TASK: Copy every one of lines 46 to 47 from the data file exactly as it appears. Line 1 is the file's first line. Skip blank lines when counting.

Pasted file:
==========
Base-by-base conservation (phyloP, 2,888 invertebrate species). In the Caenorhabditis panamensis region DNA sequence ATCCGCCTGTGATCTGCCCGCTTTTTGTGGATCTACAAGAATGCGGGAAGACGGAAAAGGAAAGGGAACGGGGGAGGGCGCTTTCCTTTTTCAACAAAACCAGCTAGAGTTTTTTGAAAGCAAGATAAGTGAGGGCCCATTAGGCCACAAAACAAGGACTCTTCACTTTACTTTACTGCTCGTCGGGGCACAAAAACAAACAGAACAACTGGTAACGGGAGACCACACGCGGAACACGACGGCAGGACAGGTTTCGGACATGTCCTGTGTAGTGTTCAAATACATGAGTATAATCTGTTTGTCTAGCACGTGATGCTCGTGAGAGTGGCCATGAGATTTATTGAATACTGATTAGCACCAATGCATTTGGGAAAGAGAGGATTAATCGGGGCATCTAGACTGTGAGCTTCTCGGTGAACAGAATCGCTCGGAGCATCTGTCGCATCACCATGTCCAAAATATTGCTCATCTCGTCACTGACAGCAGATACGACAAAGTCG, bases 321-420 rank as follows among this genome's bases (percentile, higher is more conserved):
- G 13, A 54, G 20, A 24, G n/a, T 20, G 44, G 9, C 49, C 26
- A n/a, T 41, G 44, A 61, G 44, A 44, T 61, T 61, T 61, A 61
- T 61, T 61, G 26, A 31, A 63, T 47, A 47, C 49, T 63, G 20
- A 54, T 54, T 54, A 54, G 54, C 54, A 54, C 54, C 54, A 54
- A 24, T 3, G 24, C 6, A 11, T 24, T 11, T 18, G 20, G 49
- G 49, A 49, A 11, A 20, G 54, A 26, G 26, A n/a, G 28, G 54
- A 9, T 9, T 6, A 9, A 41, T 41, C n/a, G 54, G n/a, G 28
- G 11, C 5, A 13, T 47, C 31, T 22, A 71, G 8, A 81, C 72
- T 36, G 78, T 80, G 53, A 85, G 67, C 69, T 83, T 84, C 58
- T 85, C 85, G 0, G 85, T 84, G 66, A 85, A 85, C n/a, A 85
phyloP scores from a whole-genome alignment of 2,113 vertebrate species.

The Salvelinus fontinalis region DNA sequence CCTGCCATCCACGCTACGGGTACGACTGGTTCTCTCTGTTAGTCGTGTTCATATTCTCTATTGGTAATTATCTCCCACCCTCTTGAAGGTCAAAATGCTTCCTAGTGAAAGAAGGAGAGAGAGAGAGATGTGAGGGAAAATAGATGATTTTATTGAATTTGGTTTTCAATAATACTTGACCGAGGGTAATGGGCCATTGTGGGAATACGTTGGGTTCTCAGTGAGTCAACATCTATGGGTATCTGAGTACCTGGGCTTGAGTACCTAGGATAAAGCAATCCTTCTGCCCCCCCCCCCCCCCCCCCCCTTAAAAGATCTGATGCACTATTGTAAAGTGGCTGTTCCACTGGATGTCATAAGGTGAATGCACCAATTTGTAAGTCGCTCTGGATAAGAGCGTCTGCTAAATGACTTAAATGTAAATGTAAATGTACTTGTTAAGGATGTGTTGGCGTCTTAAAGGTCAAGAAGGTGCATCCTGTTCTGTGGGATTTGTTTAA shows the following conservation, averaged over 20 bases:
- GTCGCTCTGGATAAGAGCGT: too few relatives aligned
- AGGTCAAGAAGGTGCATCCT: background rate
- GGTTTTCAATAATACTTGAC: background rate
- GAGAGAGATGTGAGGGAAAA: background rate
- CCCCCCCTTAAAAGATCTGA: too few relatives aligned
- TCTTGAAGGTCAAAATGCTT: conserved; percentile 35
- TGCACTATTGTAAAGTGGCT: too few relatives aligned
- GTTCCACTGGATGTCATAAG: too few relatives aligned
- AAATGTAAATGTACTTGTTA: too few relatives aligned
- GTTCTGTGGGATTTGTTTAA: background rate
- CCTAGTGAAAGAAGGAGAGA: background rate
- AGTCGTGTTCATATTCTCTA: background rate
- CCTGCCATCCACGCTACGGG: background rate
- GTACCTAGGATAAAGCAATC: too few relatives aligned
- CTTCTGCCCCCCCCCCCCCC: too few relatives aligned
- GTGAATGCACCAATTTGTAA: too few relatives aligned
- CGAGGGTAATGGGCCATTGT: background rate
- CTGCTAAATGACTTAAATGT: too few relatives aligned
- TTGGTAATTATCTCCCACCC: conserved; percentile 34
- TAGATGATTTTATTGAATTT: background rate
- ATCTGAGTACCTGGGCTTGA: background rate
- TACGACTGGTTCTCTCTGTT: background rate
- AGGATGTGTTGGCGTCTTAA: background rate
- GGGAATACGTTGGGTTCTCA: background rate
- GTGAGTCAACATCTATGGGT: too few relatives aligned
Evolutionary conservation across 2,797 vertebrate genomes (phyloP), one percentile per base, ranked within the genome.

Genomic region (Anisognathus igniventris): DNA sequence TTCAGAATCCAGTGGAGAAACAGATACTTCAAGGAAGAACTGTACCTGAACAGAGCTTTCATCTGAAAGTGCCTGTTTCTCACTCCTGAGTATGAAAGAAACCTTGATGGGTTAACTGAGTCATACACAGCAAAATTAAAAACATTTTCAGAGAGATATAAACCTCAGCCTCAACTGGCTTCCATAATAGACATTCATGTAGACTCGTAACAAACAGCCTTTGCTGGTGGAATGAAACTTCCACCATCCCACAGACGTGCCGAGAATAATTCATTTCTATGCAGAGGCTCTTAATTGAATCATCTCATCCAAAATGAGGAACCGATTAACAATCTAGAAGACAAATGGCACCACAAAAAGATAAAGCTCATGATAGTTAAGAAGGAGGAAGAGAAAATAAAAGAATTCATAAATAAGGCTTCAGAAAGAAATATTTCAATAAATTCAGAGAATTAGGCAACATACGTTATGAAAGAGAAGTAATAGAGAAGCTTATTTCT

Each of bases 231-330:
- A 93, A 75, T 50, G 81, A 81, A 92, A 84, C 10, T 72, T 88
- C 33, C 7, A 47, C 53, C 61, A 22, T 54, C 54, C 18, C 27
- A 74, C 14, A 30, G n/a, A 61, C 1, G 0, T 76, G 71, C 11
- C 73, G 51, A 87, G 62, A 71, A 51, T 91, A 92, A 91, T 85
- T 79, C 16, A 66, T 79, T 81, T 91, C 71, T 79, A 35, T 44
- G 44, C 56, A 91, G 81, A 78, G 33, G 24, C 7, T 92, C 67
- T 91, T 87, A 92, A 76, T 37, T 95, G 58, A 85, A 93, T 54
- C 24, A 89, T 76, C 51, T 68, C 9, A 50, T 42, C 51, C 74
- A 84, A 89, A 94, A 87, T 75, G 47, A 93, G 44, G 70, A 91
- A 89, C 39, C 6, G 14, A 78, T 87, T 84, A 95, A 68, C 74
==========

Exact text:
- T 79, C 16, A 66, T 79, T 81, T 91, C 71, T 79, A 35, T 44
- G 44, C 56, A 91, G 81, A 78, G 33, G 24, C 7, T 92, C 67